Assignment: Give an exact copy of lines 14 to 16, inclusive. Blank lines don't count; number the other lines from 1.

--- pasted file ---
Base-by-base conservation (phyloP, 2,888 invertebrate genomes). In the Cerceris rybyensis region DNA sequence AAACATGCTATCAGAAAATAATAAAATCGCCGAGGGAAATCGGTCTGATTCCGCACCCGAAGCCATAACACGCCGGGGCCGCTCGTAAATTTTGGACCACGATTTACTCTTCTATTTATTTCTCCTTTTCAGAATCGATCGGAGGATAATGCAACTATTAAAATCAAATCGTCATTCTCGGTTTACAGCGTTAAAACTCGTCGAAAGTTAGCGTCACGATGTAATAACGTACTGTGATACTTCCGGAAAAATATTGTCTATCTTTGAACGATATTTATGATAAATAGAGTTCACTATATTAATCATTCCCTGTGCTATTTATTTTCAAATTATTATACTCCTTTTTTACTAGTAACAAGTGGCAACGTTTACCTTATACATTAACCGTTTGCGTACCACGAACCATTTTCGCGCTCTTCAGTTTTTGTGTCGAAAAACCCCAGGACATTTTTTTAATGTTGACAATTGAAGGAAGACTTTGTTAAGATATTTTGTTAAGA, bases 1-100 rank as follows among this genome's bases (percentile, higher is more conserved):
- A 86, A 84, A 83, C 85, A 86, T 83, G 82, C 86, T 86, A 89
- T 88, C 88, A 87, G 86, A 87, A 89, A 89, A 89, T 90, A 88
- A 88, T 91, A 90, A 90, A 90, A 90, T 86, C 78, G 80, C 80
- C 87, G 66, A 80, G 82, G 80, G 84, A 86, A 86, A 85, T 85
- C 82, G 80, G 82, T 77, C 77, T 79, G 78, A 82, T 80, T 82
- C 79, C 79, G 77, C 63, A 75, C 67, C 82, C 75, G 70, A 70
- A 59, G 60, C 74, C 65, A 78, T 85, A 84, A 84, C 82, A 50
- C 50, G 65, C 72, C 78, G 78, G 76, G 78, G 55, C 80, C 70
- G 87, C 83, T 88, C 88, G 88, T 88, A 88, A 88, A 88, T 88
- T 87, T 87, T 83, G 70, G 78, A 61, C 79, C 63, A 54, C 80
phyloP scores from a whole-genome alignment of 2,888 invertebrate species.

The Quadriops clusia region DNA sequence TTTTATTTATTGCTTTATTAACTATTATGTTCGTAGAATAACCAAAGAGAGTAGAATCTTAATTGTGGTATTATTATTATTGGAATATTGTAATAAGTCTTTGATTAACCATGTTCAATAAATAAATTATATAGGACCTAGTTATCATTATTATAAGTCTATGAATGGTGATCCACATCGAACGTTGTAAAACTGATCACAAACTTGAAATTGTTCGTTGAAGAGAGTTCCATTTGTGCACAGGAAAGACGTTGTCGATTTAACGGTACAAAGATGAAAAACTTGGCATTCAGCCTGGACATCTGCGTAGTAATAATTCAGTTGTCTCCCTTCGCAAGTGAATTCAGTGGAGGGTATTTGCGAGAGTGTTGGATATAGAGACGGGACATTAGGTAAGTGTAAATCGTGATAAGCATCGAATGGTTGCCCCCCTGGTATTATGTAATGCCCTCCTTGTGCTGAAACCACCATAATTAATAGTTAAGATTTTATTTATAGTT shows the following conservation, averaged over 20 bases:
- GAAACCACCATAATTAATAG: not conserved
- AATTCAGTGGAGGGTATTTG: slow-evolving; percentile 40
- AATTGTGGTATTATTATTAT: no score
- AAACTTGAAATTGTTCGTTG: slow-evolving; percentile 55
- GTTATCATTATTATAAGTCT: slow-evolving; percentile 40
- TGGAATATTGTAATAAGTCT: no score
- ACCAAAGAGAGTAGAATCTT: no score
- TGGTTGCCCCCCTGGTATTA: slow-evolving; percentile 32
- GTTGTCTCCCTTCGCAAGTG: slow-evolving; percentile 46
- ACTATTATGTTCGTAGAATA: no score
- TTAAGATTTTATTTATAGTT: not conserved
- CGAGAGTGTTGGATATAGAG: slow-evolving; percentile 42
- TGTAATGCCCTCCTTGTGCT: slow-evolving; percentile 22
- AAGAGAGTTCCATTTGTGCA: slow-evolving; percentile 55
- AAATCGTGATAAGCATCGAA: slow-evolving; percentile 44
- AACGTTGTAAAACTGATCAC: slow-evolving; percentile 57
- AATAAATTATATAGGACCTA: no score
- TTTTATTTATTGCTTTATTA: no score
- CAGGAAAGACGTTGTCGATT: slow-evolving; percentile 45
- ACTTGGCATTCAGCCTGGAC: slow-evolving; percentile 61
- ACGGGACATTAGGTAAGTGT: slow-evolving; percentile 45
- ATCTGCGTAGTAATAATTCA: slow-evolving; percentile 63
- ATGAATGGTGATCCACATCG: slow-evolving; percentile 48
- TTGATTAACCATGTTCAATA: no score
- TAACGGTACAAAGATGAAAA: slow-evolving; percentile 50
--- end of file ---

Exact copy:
- GAAACCACCATAATTAATAG: not conserved
- AATTCAGTGGAGGGTATTTG: slow-evolving; percentile 40
- AATTGTGGTATTATTATTAT: no score